Because targets or thresholds are often applied to individual centers, an ad hoc examination of annualized outcomes at individual centers was conducted. Respected, well-established, and capable mechanical circulatory support programs were analyzed. Figure 4 shows a representative 10 year sample of data from a single center. Not surprisingly, the intercenter results were similar to the analysis of the entire database in that there was no correlation between survival rate and frequency of implantation. However, the data did clearly demonstrate a wide variation in outcomes from year to year within individual centers.

Figure 4.

Figure 4.

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Discussion

In this review of the volume-outcome relationship for implantation of mechanical circulatory support devices, no evidence of either a typical learning curve (Figure 2) or correlation between annualized frequency of implantation and survival rate (Figure 3) was found. Although the regression analysis showed that centers that performed 1–10 implants in total had inferior survival rates (Figure 1), this may simply be a weakness in dataset construct caused by some or all of the confounding factors (i.e., factors that make it not logically possible to separate the contribution of any single causal factor to the observed effects). First, the survival data are unadjusted for age, etiology, comorbidity, etc. Second, because the group with 1–10 implants would be relatively new implanting centers (at least for this device), there are other issues such as natural bias early on toward implanting in sicker patients. In addition, some centers with poor initial results may have a tendency to abandon the technology. Finally, previous experience with other devices cannot be accounted for in this study. Many of these limitations are a result of the lack of important data elements required to conduct a comprehensive study on this topic.

Admittedly, these confounding factors are significant limitations to this study. However, many are simply a result of the limited parameters available through this type of database. Moreover, the technology is relatively new and evolving with just more than 14,000 reported cases worldwide in the past two decades. However, the significant size of this dataset helps to provide some important insight into these issues. Most notably, the wide variability in annualized outcomes both in the entire dataset (Figure 3) and in the selected intercenter analysis (Figure 4) sheds important information of the potential for annualized targets.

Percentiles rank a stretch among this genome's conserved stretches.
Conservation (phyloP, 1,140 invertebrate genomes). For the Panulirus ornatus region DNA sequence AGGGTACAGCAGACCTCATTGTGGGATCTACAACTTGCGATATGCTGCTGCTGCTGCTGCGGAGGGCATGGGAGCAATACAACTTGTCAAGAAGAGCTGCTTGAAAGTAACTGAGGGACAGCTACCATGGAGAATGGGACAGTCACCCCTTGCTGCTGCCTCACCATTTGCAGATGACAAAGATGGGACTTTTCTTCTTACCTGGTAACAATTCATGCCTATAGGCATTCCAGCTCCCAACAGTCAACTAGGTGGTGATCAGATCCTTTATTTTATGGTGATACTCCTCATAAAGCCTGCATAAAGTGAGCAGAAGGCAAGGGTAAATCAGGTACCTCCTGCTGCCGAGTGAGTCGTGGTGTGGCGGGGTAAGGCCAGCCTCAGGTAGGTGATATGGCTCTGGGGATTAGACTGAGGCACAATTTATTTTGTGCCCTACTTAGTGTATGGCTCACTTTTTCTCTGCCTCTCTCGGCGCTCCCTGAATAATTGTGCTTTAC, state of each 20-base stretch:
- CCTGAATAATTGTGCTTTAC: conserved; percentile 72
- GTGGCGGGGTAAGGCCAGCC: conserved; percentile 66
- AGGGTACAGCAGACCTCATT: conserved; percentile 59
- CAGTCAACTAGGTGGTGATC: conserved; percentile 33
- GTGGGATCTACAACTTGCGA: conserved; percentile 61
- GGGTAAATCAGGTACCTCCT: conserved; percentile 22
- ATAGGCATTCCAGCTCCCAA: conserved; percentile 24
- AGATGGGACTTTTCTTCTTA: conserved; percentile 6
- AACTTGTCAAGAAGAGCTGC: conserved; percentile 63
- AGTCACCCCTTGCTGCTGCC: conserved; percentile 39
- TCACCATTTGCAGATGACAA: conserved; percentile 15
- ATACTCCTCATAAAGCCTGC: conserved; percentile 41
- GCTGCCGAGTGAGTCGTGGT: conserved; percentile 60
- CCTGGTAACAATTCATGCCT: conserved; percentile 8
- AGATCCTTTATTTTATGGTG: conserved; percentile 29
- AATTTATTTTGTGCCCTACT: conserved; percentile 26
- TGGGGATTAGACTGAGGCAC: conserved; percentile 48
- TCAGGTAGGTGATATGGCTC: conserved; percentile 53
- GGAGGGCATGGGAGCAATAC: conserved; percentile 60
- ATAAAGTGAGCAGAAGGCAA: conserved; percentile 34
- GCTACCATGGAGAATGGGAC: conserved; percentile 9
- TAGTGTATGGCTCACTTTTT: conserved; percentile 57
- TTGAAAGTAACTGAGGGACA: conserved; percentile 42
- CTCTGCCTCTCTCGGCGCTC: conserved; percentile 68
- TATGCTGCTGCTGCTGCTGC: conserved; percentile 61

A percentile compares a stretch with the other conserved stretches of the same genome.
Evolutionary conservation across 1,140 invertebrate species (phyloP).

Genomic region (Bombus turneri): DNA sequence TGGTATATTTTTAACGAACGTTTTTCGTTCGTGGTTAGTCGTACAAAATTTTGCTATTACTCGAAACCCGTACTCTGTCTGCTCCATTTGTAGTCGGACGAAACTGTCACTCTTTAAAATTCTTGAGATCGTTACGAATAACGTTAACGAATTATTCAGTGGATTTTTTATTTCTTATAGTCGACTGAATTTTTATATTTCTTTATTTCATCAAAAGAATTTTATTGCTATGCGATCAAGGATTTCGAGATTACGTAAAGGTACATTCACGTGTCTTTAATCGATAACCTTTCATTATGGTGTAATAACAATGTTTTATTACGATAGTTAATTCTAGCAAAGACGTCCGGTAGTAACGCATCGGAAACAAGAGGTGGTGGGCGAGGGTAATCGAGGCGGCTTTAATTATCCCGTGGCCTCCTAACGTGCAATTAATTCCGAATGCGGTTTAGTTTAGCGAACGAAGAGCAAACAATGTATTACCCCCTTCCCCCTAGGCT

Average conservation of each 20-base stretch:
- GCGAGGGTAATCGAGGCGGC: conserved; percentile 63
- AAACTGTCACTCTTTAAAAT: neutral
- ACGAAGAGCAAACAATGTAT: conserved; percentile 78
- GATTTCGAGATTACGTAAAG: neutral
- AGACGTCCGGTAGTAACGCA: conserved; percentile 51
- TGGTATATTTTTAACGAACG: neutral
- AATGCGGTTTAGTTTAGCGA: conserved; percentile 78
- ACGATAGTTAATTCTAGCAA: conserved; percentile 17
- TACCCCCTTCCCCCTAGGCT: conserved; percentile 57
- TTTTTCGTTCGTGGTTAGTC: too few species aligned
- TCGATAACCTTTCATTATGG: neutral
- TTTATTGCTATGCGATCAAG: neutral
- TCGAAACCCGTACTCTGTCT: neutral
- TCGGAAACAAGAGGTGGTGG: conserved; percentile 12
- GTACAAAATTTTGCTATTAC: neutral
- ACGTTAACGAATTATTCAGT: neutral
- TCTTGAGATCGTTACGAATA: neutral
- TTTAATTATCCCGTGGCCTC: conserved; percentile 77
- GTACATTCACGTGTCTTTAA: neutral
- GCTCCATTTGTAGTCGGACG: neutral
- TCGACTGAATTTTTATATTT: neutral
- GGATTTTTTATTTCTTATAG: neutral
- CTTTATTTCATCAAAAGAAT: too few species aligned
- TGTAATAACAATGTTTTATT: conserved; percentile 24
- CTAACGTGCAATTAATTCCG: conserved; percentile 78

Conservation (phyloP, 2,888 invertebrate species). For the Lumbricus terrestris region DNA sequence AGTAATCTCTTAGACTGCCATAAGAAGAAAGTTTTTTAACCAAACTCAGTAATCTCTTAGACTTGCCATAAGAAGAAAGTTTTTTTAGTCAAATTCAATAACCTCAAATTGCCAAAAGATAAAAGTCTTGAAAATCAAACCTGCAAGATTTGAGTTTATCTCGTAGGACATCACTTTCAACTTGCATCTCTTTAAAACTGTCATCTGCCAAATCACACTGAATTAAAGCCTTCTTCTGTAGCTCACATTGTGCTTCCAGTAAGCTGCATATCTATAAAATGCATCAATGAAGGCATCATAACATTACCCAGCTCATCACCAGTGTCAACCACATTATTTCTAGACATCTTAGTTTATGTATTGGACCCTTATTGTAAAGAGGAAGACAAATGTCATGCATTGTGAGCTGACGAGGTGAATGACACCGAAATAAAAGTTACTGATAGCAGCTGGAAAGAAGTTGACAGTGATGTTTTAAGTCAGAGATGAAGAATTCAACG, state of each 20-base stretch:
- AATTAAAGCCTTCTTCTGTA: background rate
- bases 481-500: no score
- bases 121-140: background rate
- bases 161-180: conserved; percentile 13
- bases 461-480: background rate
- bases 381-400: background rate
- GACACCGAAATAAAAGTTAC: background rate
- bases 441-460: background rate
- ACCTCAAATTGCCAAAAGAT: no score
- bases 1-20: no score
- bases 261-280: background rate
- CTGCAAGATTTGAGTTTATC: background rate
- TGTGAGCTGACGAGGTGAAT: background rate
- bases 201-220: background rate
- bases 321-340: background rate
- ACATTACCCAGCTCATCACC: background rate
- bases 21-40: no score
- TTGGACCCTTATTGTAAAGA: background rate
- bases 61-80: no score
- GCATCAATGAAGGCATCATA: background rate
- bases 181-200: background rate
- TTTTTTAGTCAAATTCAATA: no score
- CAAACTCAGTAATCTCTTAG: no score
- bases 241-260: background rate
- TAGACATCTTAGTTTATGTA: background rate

Based on this preliminary analysis of 1,348 patients supported with a single device type and given the lack of other available literature on the volume-outcome relationship in the use of mechanical circulatory support, setting meaningful targets for volume and outcomes for individual centers may prove extremely difficult at this time. This is where community style databases such as the ISHLT Mechanical Circulatory Support Device (MCSD) database, 11–13 which includes different devices, will play a vital role because some of the confounding factors may be able to be removed in future analysis. The ISHLT MCSD database will certainly play a central role in the evolution of the mechanical circulatory support field, and, therefore, all centers should be encouraged to participate fully in this important undertaking.

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Acknowledgment

This manuscript would not have been possible without the valuable contributions of all the Novacor LVAS investigators who contribute data on an ongoing basis to the Novacor LVAS Global Registry.

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References